By PennLive staff reports. Tier 3 sex offenders are the most severe offenders in the registry and are required to register their home address and work address every three months for the rest of their lives. Tier 3 sex offenses include such crimes as kidnapping, rape, incest, and sexual assault.
Pennsylvania State Police have started the process for removing as many as 5, ex-offenders from the Megan's Law registry under a state supreme court mandate and a new law. Shaquana Green appeared at a Pennsylvania State Police barracks last month to update her information as a registered sex offender. As of this month, though, the name of the year-old Northampton County resident no longer appears on the registry, under a state Supreme Court ruling and a new exemption for parents who had been charged with interfering with custody of children, but no sex crime.
Section The failure to comply with Sex Offender Registration requirements can be charged as a felony and comes with mandatory jail time. Since the requirements were punitive, SORNA cannot be applied to certain individuals who were convicted before December 20,
Jason A. Davies broke into the Wilson home of a woman he had never met and raped her, threatening to kill her if she screamed. He faces sentencing Friday in Northampton County Court under a plea agreement that recommends six to 12 years in state prison.
Constitutionality of sex offender registries in the United States. Megan's Law is the name for a federal lawand informal name for subsequent state laws, in the United States requiring law enforcement authorities to make information available to the public regarding registered sex offenders. Laws were created in response to the murder of Megan Kanka.
The Pennsylvania State Police has released the latest edition of the annual report, which provides statistics and information concerning the registration of sexual offenders in the Commonwealth of Pennsylvania. Click here to view the report. Act 10 of was signed into law on February 21,
Now, the fates of those people — along with as many as 17, others statewide who were required, under that law, to remain on a registry for decades or life — hinge in large part on the state legislature. On Monday, the Senate Judiciary Committee, a key gatekeeper, unanimously advanced legislation already passed by the House to replace the invalidated law. Meanwhile, a panel of Common Pleas Court judges is deliberating whether to vacate the failure-to-comply convictions for the approximately Philadelphians still under supervision.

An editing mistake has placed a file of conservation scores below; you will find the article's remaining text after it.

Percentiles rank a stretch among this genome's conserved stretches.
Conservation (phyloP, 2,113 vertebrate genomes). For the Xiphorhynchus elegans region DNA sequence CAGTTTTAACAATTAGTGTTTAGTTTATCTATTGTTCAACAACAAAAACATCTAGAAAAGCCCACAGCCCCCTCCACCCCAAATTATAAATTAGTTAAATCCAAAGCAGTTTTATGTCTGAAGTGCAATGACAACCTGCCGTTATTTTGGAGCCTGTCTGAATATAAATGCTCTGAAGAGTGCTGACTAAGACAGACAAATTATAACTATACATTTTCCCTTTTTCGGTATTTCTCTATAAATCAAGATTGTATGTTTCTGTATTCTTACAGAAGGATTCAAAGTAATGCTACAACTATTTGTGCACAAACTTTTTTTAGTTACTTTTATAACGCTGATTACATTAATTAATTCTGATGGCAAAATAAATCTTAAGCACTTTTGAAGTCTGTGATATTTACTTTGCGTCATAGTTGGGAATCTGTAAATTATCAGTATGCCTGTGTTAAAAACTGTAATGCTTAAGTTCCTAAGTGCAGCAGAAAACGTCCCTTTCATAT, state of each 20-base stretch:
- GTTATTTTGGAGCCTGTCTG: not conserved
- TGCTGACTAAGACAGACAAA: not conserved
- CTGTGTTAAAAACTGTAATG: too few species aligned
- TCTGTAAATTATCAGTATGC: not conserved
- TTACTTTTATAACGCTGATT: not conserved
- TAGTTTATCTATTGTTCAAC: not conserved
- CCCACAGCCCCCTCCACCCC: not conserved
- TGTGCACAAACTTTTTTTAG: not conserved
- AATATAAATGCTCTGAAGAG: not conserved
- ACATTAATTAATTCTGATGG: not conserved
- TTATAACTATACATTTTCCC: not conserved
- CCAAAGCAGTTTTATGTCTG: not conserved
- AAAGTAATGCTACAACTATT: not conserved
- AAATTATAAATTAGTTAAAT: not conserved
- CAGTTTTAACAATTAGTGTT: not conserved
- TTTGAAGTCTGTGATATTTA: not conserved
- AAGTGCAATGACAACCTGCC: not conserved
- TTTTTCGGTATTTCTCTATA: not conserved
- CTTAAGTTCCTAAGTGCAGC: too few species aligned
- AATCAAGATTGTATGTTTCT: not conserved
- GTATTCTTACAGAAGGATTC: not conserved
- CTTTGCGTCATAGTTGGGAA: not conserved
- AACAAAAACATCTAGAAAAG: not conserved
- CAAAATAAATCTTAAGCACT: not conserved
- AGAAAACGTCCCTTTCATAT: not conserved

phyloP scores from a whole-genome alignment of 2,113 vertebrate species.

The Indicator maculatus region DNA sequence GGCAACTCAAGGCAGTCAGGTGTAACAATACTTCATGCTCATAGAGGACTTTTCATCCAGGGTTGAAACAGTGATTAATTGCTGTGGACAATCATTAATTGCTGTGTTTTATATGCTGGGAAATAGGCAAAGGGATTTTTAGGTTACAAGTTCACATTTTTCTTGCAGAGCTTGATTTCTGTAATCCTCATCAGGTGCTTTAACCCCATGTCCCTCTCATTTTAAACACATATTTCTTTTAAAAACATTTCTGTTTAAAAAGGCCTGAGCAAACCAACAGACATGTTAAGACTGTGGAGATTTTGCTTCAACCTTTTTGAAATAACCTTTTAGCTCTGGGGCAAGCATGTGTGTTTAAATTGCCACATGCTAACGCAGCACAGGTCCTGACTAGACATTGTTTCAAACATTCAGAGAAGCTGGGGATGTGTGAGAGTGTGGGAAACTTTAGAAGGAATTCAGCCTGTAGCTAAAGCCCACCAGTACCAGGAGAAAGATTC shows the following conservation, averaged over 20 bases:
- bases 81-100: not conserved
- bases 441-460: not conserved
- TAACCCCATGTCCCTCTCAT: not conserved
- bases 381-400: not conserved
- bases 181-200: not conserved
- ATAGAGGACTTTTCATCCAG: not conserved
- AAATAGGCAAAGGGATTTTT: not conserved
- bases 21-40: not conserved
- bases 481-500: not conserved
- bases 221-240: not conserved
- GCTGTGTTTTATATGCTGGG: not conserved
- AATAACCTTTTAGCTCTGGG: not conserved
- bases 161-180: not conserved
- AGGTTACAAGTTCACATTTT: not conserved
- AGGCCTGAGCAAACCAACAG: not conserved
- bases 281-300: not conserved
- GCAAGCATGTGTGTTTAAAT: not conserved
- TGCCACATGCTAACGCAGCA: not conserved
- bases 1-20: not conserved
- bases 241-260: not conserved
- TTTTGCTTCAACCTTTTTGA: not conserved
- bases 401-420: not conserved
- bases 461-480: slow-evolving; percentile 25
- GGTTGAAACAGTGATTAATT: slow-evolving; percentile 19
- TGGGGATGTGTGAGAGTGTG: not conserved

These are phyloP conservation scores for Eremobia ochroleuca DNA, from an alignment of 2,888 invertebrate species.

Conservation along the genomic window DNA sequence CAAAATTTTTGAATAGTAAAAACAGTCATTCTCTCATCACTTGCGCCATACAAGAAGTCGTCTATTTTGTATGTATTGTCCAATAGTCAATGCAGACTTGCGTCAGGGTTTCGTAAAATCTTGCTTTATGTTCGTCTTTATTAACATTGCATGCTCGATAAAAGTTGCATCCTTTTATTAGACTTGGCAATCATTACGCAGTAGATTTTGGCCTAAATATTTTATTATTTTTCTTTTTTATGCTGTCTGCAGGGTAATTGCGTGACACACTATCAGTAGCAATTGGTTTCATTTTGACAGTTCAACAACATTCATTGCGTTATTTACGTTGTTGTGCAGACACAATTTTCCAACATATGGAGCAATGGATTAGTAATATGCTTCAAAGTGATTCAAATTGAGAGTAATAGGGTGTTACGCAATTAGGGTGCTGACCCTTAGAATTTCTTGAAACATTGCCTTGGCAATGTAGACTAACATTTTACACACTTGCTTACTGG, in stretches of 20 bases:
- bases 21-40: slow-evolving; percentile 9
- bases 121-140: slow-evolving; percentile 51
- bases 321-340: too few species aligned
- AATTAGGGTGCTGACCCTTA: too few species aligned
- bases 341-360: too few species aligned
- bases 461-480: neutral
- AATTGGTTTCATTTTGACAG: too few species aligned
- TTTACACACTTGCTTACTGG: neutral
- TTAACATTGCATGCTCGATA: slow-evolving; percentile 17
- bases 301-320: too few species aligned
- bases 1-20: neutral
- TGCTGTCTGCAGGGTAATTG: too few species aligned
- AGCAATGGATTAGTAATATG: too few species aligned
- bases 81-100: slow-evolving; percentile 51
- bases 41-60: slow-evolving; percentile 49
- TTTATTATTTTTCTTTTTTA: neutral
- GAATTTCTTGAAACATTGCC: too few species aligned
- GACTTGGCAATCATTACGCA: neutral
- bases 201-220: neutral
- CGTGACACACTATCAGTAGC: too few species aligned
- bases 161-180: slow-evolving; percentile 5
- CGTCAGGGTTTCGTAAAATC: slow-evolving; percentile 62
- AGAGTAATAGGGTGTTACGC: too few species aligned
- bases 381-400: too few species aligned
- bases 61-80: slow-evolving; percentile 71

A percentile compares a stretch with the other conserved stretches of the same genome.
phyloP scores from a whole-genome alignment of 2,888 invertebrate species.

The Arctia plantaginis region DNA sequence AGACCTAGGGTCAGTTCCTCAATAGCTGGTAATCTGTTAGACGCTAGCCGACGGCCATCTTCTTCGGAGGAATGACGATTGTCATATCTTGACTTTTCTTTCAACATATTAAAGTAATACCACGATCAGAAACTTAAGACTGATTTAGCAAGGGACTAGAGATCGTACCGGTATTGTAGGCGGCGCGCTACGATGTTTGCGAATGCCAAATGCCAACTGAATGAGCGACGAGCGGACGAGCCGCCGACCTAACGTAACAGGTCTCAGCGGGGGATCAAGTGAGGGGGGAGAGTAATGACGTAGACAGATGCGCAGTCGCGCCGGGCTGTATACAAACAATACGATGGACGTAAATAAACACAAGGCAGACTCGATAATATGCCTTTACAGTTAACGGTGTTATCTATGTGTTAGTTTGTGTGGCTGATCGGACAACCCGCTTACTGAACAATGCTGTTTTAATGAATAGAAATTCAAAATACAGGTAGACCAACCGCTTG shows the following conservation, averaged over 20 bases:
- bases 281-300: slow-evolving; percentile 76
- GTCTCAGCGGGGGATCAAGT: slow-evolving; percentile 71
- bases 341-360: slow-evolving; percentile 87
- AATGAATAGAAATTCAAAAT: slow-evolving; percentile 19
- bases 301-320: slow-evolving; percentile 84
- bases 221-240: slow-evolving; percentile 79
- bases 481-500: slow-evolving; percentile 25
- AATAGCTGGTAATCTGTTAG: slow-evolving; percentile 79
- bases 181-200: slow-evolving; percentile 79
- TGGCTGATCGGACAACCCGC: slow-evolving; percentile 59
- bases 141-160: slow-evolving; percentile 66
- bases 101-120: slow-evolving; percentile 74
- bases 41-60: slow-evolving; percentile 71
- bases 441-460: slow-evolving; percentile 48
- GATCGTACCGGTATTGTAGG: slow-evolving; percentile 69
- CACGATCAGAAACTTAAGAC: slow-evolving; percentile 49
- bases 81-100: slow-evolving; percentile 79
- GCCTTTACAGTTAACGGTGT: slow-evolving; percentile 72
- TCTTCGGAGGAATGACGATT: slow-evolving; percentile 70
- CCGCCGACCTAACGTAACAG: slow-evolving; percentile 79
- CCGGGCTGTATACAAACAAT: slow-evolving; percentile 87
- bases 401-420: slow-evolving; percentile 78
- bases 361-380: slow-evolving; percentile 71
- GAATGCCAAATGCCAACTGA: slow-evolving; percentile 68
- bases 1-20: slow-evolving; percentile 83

By Tony Rhodin For lehighvalleylive. Most of the thousands of Megan's Law offenders in Pennsylvania keep their information and photographs up to date, as is required by authorities. They need to check in with police, but have yet to be charged with a crime for not doing so, Reed added.
Any person who uses the information contained herein to threaten, intimidate, or harass the registrant or their family, or who otherwise misuses this information, may be subject to criminal prosecution or civil liability. Pennsylvania's General Assembly has determined public safety will be enhanced by making information about registered sexual offenders available to the public through the internet. Knowledge whether a person is a registered sexual offender could be a significant factor in protecting yourself, your family members, or persons in your care from recidivist acts by registered sexual offenders.
In Pennsylvania, it is mandated under Megan's Law that those convicted of certain offenses, most sexual offenses such as rape and indecent assault, must register with the state police, among other requirements. At that time the length of registration for certain crimes was increased from 10 to fifteen years and from 25 years to a lifetime in many instances. Unfairly, the law also retroactively applied these new registration requirements. Individuals who pleaded guilty under a deal that promised a 10 or year registration suddenly found that they were now required to register for 15 years or even for the rest of their life.